“So what are we learning today, sir?”


Product design and programmable electronics, all designed and made by the student, combine to create an electronic product. Not bad for a fifteen year old!


In the last few years a concerted effort has gone into reshaping the way in which teaching is carried out in this country.  The changes build on solid research about learning and underscore the relationship and tension between the two activities;  teaching and learning.  Of course we always hoped that good teaching would result in good learning and, I suppose, any teaching which did not lead to learning would have to be regarded as bad practice.  None the less for many teachers their day to day activity was closely related to performance art, entertainment skills coupled with a dazzling display of their subject expertise.  Well here is the trap; a friend of mine as a young priest once broke a raw egg over the head of the vicar during a sermon, he had a point to make and thought it a good way of doing it.  When I heard about the story I wanted to know what the point of it was and nobody could tell me, not even my friend.  Did he get and hold everyone’s attention? Certainly.  Did he teach something?  Probably.  Did his congregation learn anything?  Well quite a lot about him and the vicar but clearly not a lot about the point he was trying to get over.  I have argued before that great teachers are focused on their pupils and learning more than on subject knowledge.

One of the results of this focus on learning was that teachers were expected to tell their classes what they were going to be learning at the start of each lesson, to share what the outcome of the lesson would be, so that every child knew what they were going to be expected to do to show the learning,and  to put the learning into context, to give the big picture about why the learning was important.  Strangely for teachers of design and technology this idea posed a considerable challenge and I suspect it still does for many of us.  Who has not faced a child or class demanding to know why they have to learn this or that?  Who has not responded with the stock answer which goes something like this, “Well if you learn this you will do well in your exam and get to go to college and have a good job and live a better life”?  Now be honest, when you were twelve can you not remember that the idea of being twenty one was unimaginably distant and that of all the things that motivated you, the prospect of applying yourself to something that you didn’t want to do so that you would get to college when you were that age was pretty low on the list?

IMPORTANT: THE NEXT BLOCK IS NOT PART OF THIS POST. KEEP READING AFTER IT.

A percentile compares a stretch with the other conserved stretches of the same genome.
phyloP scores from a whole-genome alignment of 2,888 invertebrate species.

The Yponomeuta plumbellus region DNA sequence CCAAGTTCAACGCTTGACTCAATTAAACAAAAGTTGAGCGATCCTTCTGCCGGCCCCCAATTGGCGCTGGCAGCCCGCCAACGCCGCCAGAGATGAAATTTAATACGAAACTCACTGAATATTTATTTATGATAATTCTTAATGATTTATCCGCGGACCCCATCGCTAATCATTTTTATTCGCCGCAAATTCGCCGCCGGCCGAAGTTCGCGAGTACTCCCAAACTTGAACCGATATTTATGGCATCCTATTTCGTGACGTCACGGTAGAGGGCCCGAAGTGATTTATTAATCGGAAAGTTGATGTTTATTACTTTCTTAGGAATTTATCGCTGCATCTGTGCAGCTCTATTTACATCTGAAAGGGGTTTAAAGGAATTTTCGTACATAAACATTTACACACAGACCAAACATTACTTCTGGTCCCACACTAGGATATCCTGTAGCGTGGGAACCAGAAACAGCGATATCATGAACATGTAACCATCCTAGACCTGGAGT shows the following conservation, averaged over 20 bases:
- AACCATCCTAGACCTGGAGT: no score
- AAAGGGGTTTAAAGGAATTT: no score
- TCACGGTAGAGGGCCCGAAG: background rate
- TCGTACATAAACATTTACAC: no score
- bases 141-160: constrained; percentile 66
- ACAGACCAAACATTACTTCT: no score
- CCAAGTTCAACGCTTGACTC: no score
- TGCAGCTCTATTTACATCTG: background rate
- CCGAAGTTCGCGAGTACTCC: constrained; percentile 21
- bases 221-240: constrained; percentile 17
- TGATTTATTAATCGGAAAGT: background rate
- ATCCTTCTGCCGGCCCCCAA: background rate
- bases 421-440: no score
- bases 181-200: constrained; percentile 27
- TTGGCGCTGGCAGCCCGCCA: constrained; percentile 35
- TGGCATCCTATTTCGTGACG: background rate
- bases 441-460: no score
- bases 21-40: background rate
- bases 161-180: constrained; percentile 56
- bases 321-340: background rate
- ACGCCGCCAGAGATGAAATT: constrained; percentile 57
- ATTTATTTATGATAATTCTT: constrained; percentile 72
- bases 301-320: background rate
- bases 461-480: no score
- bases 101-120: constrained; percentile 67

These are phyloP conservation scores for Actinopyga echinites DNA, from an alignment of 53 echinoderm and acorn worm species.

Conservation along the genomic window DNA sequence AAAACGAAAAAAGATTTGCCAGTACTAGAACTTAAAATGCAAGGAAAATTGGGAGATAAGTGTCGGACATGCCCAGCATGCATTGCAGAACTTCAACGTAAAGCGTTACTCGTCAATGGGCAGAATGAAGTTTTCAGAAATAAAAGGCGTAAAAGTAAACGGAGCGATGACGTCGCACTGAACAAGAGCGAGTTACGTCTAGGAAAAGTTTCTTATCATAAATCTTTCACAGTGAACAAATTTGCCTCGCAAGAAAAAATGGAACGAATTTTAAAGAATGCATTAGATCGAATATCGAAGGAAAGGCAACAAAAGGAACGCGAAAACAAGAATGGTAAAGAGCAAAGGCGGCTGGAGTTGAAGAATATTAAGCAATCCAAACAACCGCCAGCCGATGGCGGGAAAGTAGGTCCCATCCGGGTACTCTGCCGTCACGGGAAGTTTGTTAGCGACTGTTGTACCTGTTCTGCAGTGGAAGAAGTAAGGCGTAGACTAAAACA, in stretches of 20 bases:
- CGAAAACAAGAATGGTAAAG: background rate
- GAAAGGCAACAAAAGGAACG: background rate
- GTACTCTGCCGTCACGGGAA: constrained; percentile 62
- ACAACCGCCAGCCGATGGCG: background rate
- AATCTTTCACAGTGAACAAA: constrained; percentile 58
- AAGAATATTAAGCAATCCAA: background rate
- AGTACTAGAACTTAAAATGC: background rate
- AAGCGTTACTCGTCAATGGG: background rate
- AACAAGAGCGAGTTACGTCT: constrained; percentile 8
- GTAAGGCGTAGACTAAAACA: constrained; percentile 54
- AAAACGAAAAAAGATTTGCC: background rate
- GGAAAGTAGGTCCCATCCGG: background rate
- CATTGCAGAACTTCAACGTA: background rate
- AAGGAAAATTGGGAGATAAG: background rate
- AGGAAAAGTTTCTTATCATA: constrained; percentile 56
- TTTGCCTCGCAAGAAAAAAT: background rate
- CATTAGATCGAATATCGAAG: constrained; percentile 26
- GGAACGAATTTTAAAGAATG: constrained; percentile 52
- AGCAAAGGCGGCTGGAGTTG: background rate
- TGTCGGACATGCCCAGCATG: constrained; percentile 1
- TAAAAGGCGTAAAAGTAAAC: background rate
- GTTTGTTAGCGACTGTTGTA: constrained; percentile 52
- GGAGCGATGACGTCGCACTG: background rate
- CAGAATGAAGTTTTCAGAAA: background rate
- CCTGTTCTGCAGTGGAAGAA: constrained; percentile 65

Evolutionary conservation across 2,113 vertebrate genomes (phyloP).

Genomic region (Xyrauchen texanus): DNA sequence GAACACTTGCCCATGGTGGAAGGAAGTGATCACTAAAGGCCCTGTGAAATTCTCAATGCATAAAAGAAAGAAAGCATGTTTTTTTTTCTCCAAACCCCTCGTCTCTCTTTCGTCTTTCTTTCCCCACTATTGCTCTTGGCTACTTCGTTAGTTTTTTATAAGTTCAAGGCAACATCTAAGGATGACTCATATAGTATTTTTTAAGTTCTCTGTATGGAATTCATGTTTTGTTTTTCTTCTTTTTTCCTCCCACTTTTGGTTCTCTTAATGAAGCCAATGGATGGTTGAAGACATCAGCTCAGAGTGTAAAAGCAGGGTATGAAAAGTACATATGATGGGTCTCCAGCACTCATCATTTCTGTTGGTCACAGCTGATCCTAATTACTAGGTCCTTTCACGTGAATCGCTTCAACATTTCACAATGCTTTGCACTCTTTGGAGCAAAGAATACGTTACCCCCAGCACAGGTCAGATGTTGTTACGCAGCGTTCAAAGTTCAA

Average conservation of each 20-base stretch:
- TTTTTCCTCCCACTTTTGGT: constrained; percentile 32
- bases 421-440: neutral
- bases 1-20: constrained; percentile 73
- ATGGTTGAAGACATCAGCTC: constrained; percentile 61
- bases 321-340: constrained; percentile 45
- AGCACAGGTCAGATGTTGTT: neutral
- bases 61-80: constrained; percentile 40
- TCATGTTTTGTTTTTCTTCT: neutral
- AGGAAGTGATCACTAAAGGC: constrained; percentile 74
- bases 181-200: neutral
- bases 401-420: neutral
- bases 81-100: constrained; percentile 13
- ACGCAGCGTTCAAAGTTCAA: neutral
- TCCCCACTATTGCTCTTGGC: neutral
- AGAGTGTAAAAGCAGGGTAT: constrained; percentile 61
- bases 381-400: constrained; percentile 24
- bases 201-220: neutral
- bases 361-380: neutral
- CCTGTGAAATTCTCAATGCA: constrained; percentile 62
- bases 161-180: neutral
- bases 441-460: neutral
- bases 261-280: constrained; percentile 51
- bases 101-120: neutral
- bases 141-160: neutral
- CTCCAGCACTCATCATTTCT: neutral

What came as a shock to me  was that so few teachers had thought about the value of what they were teaching in sufficient detail to be able to write learning objectives in simple terms.  It turned out to be quite hard to do.  A lot of us started to frame them in terms of what the children were going to do during the lesson, not what they were going to learn.  This was especially challenging with older pupils who were designing and making large scale projects over quite a period of time.  “Can we get straight on with it, Sir?”  We knew intuitively that this was a good thing to do but we found it hard to analyse what was being learned by doing it and how to explain its importance.  Once you start to engage with what you do at this level the complexity of what is going on while a group of children are just “getting on with it” starts to emerge.  A pupil may be learning a range of project handling skills and work planning, they will certainly be learning to work independently, to use creative techniques, to manipulate materials and processes, to use a range of IT applications, to analyse and evaluate.  Well, pick a learning objective from there!

What I find really useful is the kind of conversations that this leads to with pupils about how they learn, metacognition, and why they are learning.  For example one lesson I show a group basic silversmithing techniques and ask them to write a work plan which they will have to use next lesson.  I tell them that I am going to abandon them in the workshop,(though of course I don’t)  so they will have to use their own plans.  Next lesson we can have a conversation about the degree to which they learned silversmithing by watching, by recall and reproducing and by doing it themselves, we have also modeled some independent learning and project management.  The next lesson the learning objective is to learn how to work from their own plans, though we have a conversation about body learning silversmithing as well.  The way that we will know they have achieved this is if they all have a completed product without asking we questions of procedure along the way.  The reason we are learning this is that this is a skill all designers use, oh and by the way it frees me to have really important conversations with individuals, to support them with specific interventions and to ask them some deep questions.

Doing this kind of thinking and making it explicit to your pupils is powerful in a number of ways.  Immediately the focus is now on learning, not teaching, the responsibility for learning moves from teacher to learner.  The really significant aspects of the learning are now in the spotlight; by no means all pupils will go on to become silversmiths but they will all go on to use the skills we have focused on.  At a deeper the process of wrestling with your subject and working out what is important about is will change the way you teach, the content of what you teach and the experience of your pupils.  If education is for life then the learning abilities, attitudes to learning and conceptual framework that we can give our pupils will be theirs for life.  Now that is something worth striving for.


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